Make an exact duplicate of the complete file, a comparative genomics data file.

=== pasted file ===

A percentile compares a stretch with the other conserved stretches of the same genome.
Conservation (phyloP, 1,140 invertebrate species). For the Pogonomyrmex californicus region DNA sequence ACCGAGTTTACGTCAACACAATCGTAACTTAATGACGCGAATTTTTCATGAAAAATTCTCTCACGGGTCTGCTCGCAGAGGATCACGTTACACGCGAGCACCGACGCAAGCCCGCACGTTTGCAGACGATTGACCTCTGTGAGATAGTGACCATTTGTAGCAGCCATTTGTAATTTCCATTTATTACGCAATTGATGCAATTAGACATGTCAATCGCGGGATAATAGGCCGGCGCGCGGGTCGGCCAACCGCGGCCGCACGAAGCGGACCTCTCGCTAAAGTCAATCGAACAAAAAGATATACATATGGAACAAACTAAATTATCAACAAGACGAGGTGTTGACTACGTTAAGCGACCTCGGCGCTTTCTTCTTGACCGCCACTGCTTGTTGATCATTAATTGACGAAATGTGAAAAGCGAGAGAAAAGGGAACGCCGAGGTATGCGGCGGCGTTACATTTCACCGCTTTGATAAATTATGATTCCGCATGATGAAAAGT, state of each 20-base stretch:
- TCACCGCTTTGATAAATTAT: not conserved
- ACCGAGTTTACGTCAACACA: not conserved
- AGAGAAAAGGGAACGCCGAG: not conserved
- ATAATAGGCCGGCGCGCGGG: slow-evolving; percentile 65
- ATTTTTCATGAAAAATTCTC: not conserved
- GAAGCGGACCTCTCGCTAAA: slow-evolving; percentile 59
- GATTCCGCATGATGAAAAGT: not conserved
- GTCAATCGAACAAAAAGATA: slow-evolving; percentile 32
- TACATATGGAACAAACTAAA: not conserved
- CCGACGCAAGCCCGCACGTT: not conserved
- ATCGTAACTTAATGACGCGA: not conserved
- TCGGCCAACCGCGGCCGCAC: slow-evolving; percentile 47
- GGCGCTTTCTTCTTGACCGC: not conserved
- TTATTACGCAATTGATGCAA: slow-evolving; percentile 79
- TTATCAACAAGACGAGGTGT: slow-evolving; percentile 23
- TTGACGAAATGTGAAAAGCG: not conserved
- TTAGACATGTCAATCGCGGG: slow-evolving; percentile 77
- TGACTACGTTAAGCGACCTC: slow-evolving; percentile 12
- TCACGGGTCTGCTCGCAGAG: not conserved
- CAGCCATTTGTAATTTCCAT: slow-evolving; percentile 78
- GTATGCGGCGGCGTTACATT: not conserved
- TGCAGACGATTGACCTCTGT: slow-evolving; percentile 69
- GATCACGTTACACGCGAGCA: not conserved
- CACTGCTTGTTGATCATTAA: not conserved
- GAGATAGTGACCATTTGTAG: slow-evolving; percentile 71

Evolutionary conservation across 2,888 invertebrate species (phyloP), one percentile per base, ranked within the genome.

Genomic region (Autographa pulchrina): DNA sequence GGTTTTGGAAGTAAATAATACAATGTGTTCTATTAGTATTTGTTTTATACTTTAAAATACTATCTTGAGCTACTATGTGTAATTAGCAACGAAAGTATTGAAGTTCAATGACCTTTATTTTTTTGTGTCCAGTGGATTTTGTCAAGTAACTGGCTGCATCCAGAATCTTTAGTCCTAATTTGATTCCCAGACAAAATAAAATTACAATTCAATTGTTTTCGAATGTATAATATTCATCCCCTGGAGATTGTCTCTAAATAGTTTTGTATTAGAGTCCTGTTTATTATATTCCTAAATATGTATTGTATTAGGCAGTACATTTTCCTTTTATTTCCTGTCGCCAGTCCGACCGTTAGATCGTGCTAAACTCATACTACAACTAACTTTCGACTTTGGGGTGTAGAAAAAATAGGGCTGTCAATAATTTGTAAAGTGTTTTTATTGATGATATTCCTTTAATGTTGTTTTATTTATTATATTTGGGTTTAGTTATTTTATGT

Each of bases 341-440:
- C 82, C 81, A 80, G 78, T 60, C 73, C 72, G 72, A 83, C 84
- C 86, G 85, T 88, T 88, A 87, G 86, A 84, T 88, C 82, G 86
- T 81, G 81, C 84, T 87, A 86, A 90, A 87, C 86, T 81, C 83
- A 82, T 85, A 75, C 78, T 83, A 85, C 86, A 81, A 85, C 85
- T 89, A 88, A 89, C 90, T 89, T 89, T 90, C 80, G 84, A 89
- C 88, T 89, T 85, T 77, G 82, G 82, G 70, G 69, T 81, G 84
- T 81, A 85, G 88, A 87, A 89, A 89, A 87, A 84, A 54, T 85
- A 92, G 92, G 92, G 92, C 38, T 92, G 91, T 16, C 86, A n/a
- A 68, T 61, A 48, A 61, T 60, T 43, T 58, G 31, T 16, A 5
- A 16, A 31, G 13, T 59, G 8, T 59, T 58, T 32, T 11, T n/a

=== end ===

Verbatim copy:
A percentile compares a stretch with the other conserved stretches of the same genome.
Conservation (phyloP, 1,140 invertebrate species). For the Pogonomyrmex californicus region DNA sequence ACCGAGTTTACGTCAACACAATCGTAACTTAATGACGCGAATTTTTCATGAAAAATTCTCTCACGGGTCTGCTCGCAGAGGATCACGTTACACGCGAGCACCGACGCAAGCCCGCACGTTTGCAGACGATTGACCTCTGTGAGATAGTGACCATTTGTAGCAGCCATTTGTAATTTCCATTTATTACGCAATTGATGCAATTAGACATGTCAATCGCGGGATAATAGGCCGGCGCGCGGGTCGGCCAACCGCGGCCGCACGAAGCGGACCTCTCGCTAAAGTCAATCGAACAAAAAGATATACATATGGAACAAACTAAATTATCAACAAGACGAGGTGTTGACTACGTTAAGCGACCTCGGCGCTTTCTTCTTGACCGCCACTGCTTGTTGATCATTAATTGACGAAATGTGAAAAGCGAGAGAAAAGGGAACGCCGAGGTATGCGGCGGCGTTACATTTCACCGCTTTGATAAATTATGATTCCGCATGATGAAAAGT, state of each 20-base stretch:
- TCACCGCTTTGATAAATTAT: not conserved
- ACCGAGTTTACGTCAACACA: not conserved
- AGAGAAAAGGGAACGCCGAG: not conserved
- ATAATAGGCCGGCGCGCGGG: slow-evolving; percentile 65
- ATTTTTCATGAAAAATTCTC: not conserved
- GAAGCGGACCTCTCGCTAAA: slow-evolving; percentile 59
- GATTCCGCATGATGAAAAGT: not conserved
- GTCAATCGAACAAAAAGATA: slow-evolving; percentile 32
- TACATATGGAACAAACTAAA: not conserved
- CCGACGCAAGCCCGCACGTT: not conserved
- ATCGTAACTTAATGACGCGA: not conserved
- TCGGCCAACCGCGGCCGCAC: slow-evolving; percentile 47
- GGCGCTTTCTTCTTGACCGC: not conserved
- TTATTACGCAATTGATGCAA: slow-evolving; percentile 79
- TTATCAACAAGACGAGGTGT: slow-evolving; percentile 23
- TTGACGAAATGTGAAAAGCG: not conserved
- TTAGACATGTCAATCGCGGG: slow-evolving; percentile 77
- TGACTACGTTAAGCGACCTC: slow-evolving; percentile 12
- TCACGGGTCTGCTCGCAGAG: not conserved
- CAGCCATTTGTAATTTCCAT: slow-evolving; percentile 78
- GTATGCGGCGGCGTTACATT: not conserved
- TGCAGACGATTGACCTCTGT: slow-evolving; percentile 69
- GATCACGTTACACGCGAGCA: not conserved
- CACTGCTTGTTGATCATTAA: not conserved
- GAGATAGTGACCATTTGTAG: slow-evolving; percentile 71

Evolutionary conservation across 2,888 invertebrate species (phyloP), one percentile per base, ranked within the genome.

Genomic region (Autographa pulchrina): DNA sequence GGTTTTGGAAGTAAATAATACAATGTGTTCTATTAGTATTTGTTTTATACTTTAAAATACTATCTTGAGCTACTATGTGTAATTAGCAACGAAAGTATTGAAGTTCAATGACCTTTATTTTTTTGTGTCCAGTGGATTTTGTCAAGTAACTGGCTGCATCCAGAATCTTTAGTCCTAATTTGATTCCCAGACAAAATAAAATTACAATTCAATTGTTTTCGAATGTATAATATTCATCCCCTGGAGATTGTCTCTAAATAGTTTTGTATTAGAGTCCTGTTTATTATATTCCTAAATATGTATTGTATTAGGCAGTACATTTTCCTTTTATTTCCTGTCGCCAGTCCGACCGTTAGATCGTGCTAAACTCATACTACAACTAACTTTCGACTTTGGGGTGTAGAAAAAATAGGGCTGTCAATAATTTGTAAAGTGTTTTTATTGATGATATTCCTTTAATGTTGTTTTATTTATTATATTTGGGTTTAGTTATTTTATGT

Each of bases 341-440:
- C 82, C 81, A 80, G 78, T 60, C 73, C 72, G 72, A 83, C 84
- C 86, G 85, T 88, T 88, A 87, G 86, A 84, T 88, C 82, G 86
- T 81, G 81, C 84, T 87, A 86, A 90, A 87, C 86, T 81, C 83
- A 82, T 85, A 75, C 78, T 83, A 85, C 86, A 81, A 85, C 85
- T 89, A 88, A 89, C 90, T 89, T 89, T 90, C 80, G 84, A 89
- C 88, T 89, T 85, T 77, G 82, G 82, G 70, G 69, T 81, G 84
- T 81, A 85, G 88, A 87, A 89, A 89, A 87, A 84, A 54, T 85
- A 92, G 92, G 92, G 92, C 38, T 92, G 91, T 16, C 86, A n/a
- A 68, T 61, A 48, A 61, T 60, T 43, T 58, G 31, T 16, A 5
- A 16, A 31, G 13, T 59, G 8, T 59, T 58, T 32, T 11, T n/a